Job seekers seem to be taking a spray and pray approach. They’ll fling their resume at anything that moves – and that’s it. They carpet bomb their prospect list and hope someone calls them back with an interview. Job seekers are still stuck in the bad old days of marketing. What should they do differently? Adopt account-based marketing (ABM). In this part of our series, we’ll look at the framework for finding the right job with ABM.
Before we can discuss the execution of ABM tactics, we must understand the strategy. ABM is built on the basics of marketing, like the 4Ps. If it’s been a while and you haven’t read Marketing White Belt, this is a quick refresher:
Let’s examine the first P: product. When we are job hunting, we are the product for sale. We are marketing ourselves, our capabilities, our skills. The key mistake marketers make when first starting ABM practices is to assume every customer wants the same thing. Here’s the product, now buy it! That’s a sure way to turn off all but the most generic businesses – and a generic business is a generic employer. A generic employer treats its employees as replaceable commodities instead of valued specialties.
ABM best practices require us to customize not only how we communicate but the product itself to best fit the customers we want. Consider the average word processing software package like Microsoft Word. We use perhaps 10% of its features. However, customers use wildly different 10% portions of the product; the way a lawyer uses Word differs from how a scientist uses Word. If we were to market the most common features, we would risk not addressing the needs of each customer type. ABM best practices force us to focus on emphasizing what each individual customer type needs.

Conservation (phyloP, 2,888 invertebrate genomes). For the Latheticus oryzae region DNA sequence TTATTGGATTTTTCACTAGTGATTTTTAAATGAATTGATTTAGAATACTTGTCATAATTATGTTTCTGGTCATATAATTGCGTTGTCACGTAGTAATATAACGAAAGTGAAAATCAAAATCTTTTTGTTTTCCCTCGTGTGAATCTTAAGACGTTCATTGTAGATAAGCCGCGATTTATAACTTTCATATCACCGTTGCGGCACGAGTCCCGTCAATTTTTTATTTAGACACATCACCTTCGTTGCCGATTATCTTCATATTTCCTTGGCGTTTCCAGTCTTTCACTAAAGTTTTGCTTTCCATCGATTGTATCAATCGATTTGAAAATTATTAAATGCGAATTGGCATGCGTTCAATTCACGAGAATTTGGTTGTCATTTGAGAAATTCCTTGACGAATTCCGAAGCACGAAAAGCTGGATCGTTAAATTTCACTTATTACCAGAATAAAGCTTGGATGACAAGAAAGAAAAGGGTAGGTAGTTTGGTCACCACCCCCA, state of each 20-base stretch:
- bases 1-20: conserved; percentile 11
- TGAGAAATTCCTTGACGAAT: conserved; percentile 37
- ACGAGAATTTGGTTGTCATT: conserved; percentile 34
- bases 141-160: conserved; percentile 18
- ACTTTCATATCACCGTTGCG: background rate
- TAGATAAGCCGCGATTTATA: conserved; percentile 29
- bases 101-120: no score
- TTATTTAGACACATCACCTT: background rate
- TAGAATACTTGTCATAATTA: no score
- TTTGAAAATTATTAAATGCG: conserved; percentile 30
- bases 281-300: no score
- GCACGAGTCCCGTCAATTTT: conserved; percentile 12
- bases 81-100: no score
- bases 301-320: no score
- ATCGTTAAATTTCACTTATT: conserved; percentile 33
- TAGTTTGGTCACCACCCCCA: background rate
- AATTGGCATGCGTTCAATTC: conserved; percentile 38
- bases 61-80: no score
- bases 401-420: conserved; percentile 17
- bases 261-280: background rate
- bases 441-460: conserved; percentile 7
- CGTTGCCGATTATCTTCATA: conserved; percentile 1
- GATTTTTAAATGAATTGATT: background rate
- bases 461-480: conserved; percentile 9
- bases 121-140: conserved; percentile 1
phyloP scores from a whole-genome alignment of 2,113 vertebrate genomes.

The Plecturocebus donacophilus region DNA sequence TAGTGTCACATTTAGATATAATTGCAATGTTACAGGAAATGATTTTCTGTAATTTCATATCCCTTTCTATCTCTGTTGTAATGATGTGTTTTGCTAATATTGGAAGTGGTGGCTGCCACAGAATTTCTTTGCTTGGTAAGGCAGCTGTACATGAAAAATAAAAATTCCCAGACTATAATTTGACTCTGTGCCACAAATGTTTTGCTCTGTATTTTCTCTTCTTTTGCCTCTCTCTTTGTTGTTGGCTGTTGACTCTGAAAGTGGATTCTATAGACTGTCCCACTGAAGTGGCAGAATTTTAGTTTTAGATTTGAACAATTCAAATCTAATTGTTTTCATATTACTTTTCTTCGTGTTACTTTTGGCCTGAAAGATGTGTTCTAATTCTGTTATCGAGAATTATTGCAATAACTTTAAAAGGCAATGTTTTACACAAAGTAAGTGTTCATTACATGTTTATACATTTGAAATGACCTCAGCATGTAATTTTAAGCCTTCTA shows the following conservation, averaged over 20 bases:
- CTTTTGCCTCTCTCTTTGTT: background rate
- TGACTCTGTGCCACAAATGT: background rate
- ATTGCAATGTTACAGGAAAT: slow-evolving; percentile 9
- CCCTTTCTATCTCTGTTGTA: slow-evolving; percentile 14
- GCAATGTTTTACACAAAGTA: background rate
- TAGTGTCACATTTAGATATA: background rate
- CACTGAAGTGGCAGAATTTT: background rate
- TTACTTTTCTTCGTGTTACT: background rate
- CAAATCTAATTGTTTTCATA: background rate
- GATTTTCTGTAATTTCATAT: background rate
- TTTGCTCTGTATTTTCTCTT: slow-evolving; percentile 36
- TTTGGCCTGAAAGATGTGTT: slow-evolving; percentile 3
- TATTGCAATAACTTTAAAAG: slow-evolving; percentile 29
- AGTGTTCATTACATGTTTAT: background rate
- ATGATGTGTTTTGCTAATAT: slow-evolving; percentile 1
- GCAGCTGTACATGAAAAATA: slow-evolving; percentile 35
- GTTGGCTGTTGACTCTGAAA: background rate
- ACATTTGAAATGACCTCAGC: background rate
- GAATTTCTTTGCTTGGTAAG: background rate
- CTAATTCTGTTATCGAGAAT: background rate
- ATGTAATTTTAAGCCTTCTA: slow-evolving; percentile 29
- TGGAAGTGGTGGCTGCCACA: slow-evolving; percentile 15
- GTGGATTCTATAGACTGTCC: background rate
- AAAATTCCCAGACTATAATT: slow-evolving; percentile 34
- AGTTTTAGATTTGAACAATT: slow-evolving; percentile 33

Consider your own career now. What skills do you have? What’s on your resume or LinkedIn profile? Consider what kind of employer you want want to work for. Which of your skills map to what that particular employer needs?
Once we know what we have – and don’t have – we can improve the product, improve ourselves. Suppose our ideal employer’s marketing talks frequently about analytics and analysis skills. Would we have a better chance of landing a job if we were a Google Analytics Certified Professional? Probably. Suppose our ideal employer’s marketing or product line is obviously driven by process, by quality improvement methods. Would we have a better chance of landing the job if we were a Lean Six Sigma certified project manager? Probably.
Here’s an exercise to try. Examine your LinkedIn profile’s skills section:
Start categorizing the different skills you’ve received endorsements for into groups, so that you can understand how to present your “features” to your ideal employer. Let’s take my skills list and start categorizing:
If I knew my ideal employer wanted a strategic marketer, I’d emphasize skills, experiences, and ideas highlighted in the red topics above.
If I knew my ideal employer wanted a strong social media marketer, I’d emphasize skills, experiences, and ideas highlighted in the yellow topics.
If I knew my ideal employer wanted a strong thought leader and speaker/brand representative, I’d emphasize skills, experiences, and ideas highlighted in the green topics.
If I knew my ideal employer wanted a marketer with development skills, I’d emphasize skills, experiences, and ideas highlighted in the blue topics.
One size doesn’t fit all companies and employers. ABM tells us to focus our product on what our ideal customer needs and wants.
Next, we’ll look at the second P: pricing.
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